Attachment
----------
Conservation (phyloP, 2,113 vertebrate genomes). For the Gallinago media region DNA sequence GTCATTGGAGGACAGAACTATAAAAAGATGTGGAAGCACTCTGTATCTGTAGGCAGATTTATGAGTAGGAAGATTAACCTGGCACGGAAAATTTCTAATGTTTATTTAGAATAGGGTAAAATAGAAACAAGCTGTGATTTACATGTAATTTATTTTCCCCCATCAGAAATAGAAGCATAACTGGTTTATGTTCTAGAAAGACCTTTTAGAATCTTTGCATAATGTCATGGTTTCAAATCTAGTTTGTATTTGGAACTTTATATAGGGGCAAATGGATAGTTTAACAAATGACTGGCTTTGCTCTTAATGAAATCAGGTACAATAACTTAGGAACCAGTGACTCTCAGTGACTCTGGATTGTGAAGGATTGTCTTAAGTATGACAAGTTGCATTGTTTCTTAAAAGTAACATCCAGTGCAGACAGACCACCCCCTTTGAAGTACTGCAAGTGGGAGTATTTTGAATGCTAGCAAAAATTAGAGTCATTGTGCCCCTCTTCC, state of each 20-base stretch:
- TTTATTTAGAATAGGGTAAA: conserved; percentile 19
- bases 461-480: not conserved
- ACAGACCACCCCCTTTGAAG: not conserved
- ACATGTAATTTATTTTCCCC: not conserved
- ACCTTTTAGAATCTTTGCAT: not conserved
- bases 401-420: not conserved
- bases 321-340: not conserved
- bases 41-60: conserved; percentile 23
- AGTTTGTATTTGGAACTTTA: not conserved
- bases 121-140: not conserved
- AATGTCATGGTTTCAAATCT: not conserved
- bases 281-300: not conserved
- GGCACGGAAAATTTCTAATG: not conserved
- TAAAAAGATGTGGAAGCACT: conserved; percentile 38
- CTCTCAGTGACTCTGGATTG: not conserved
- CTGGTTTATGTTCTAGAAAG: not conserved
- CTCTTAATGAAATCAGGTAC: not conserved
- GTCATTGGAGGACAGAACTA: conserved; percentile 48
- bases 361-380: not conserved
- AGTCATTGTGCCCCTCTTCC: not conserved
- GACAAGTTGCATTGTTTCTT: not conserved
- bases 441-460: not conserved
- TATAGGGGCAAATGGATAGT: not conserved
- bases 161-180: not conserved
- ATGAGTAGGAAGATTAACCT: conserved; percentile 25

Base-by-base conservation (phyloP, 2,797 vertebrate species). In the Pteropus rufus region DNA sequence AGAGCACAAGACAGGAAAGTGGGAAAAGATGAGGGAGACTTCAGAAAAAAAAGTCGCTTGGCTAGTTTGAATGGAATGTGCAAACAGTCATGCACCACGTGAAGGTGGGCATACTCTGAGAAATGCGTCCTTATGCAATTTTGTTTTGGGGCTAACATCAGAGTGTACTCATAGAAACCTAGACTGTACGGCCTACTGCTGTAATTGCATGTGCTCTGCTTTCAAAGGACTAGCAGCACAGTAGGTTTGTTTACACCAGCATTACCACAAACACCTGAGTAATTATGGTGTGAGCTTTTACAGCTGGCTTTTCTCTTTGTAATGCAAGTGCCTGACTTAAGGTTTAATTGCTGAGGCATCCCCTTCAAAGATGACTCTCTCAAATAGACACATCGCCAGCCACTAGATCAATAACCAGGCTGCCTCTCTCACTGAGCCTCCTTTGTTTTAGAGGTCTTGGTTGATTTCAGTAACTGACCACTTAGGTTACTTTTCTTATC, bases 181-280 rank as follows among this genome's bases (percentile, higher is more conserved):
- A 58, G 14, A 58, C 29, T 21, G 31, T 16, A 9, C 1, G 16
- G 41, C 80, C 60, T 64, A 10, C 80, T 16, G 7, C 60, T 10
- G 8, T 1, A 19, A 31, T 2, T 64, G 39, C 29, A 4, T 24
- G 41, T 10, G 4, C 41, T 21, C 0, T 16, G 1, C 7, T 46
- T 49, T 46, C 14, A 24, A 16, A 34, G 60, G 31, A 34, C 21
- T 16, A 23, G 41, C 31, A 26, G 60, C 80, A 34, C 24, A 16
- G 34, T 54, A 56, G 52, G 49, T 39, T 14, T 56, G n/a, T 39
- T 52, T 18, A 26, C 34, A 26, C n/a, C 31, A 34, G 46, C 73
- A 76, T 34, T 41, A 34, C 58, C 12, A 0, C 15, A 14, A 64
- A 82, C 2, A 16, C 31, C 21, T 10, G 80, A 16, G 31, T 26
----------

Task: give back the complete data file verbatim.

Conservation (phyloP, 2,113 vertebrate genomes). For the Gallinago media region DNA sequence GTCATTGGAGGACAGAACTATAAAAAGATGTGGAAGCACTCTGTATCTGTAGGCAGATTTATGAGTAGGAAGATTAACCTGGCACGGAAAATTTCTAATGTTTATTTAGAATAGGGTAAAATAGAAACAAGCTGTGATTTACATGTAATTTATTTTCCCCCATCAGAAATAGAAGCATAACTGGTTTATGTTCTAGAAAGACCTTTTAGAATCTTTGCATAATGTCATGGTTTCAAATCTAGTTTGTATTTGGAACTTTATATAGGGGCAAATGGATAGTTTAACAAATGACTGGCTTTGCTCTTAATGAAATCAGGTACAATAACTTAGGAACCAGTGACTCTCAGTGACTCTGGATTGTGAAGGATTGTCTTAAGTATGACAAGTTGCATTGTTTCTTAAAAGTAACATCCAGTGCAGACAGACCACCCCCTTTGAAGTACTGCAAGTGGGAGTATTTTGAATGCTAGCAAAAATTAGAGTCATTGTGCCCCTCTTCC, state of each 20-base stretch:
- TTTATTTAGAATAGGGTAAA: conserved; percentile 19
- bases 461-480: not conserved
- ACAGACCACCCCCTTTGAAG: not conserved
- ACATGTAATTTATTTTCCCC: not conserved
- ACCTTTTAGAATCTTTGCAT: not conserved
- bases 401-420: not conserved
- bases 321-340: not conserved
- bases 41-60: conserved; percentile 23
- AGTTTGTATTTGGAACTTTA: not conserved
- bases 121-140: not conserved
- AATGTCATGGTTTCAAATCT: not conserved
- bases 281-300: not conserved
- GGCACGGAAAATTTCTAATG: not conserved
- TAAAAAGATGTGGAAGCACT: conserved; percentile 38
- CTCTCAGTGACTCTGGATTG: not conserved
- CTGGTTTATGTTCTAGAAAG: not conserved
- CTCTTAATGAAATCAGGTAC: not conserved
- GTCATTGGAGGACAGAACTA: conserved; percentile 48
- bases 361-380: not conserved
- AGTCATTGTGCCCCTCTTCC: not conserved
- GACAAGTTGCATTGTTTCTT: not conserved
- bases 441-460: not conserved
- TATAGGGGCAAATGGATAGT: not conserved
- bases 161-180: not conserved
- ATGAGTAGGAAGATTAACCT: conserved; percentile 25

Base-by-base conservation (phyloP, 2,797 vertebrate species). In the Pteropus rufus region DNA sequence AGAGCACAAGACAGGAAAGTGGGAAAAGATGAGGGAGACTTCAGAAAAAAAAGTCGCTTGGCTAGTTTGAATGGAATGTGCAAACAGTCATGCACCACGTGAAGGTGGGCATACTCTGAGAAATGCGTCCTTATGCAATTTTGTTTTGGGGCTAACATCAGAGTGTACTCATAGAAACCTAGACTGTACGGCCTACTGCTGTAATTGCATGTGCTCTGCTTTCAAAGGACTAGCAGCACAGTAGGTTTGTTTACACCAGCATTACCACAAACACCTGAGTAATTATGGTGTGAGCTTTTACAGCTGGCTTTTCTCTTTGTAATGCAAGTGCCTGACTTAAGGTTTAATTGCTGAGGCATCCCCTTCAAAGATGACTCTCTCAAATAGACACATCGCCAGCCACTAGATCAATAACCAGGCTGCCTCTCTCACTGAGCCTCCTTTGTTTTAGAGGTCTTGGTTGATTTCAGTAACTGACCACTTAGGTTACTTTTCTTATC, bases 181-280 rank as follows among this genome's bases (percentile, higher is more conserved):
- A 58, G 14, A 58, C 29, T 21, G 31, T 16, A 9, C 1, G 16
- G 41, C 80, C 60, T 64, A 10, C 80, T 16, G 7, C 60, T 10
- G 8, T 1, A 19, A 31, T 2, T 64, G 39, C 29, A 4, T 24
- G 41, T 10, G 4, C 41, T 21, C 0, T 16, G 1, C 7, T 46
- T 49, T 46, C 14, A 24, A 16, A 34, G 60, G 31, A 34, C 21
- T 16, A 23, G 41, C 31, A 26, G 60, C 80, A 34, C 24, A 16
- G 34, T 54, A 56, G 52, G 49, T 39, T 14, T 56, G n/a, T 39
- T 52, T 18, A 26, C 34, A 26, C n/a, C 31, A 34, G 46, C 73
- A 76, T 34, T 41, A 34, C 58, C 12, A 0, C 15, A 14, A 64
- A 82, C 2, A 16, C 31, C 21, T 10, G 80, A 16, G 31, T 26